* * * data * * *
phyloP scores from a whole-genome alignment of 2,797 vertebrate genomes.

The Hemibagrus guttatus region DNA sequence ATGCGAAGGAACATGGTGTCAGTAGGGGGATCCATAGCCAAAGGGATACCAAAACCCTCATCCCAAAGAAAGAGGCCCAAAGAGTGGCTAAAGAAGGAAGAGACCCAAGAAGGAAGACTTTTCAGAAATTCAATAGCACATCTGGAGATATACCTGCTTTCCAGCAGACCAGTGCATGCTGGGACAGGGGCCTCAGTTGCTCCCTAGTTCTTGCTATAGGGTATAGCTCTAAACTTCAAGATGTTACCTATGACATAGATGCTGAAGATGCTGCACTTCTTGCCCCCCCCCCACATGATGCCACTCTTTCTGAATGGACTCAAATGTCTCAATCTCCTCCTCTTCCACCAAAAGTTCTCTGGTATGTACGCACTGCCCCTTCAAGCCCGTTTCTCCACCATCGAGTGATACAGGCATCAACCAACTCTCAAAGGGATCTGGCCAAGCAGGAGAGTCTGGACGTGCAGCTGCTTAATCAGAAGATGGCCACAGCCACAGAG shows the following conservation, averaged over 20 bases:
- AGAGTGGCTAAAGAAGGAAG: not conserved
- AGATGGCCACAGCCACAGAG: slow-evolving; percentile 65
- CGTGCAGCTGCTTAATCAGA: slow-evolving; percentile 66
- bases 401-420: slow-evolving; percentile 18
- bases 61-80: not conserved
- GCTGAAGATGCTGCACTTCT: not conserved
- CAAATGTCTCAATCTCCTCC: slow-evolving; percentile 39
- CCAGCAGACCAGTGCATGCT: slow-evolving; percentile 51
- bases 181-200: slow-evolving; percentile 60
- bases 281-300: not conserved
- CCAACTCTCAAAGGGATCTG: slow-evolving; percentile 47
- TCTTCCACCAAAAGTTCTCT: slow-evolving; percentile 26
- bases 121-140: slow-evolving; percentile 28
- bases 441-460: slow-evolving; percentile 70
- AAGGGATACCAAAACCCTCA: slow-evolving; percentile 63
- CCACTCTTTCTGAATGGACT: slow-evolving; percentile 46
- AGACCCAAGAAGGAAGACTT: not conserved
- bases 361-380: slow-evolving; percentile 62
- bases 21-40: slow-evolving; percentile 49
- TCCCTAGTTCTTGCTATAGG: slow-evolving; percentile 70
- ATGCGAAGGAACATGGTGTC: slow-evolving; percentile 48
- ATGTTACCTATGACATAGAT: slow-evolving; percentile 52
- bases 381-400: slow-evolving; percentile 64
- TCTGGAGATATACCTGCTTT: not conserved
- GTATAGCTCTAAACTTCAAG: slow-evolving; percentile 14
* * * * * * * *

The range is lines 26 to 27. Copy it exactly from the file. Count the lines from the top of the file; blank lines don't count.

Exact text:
- TCTGGAGATATACCTGCTTT: not conserved
- GTATAGCTCTAAACTTCAAG: slow-evolving; percentile 14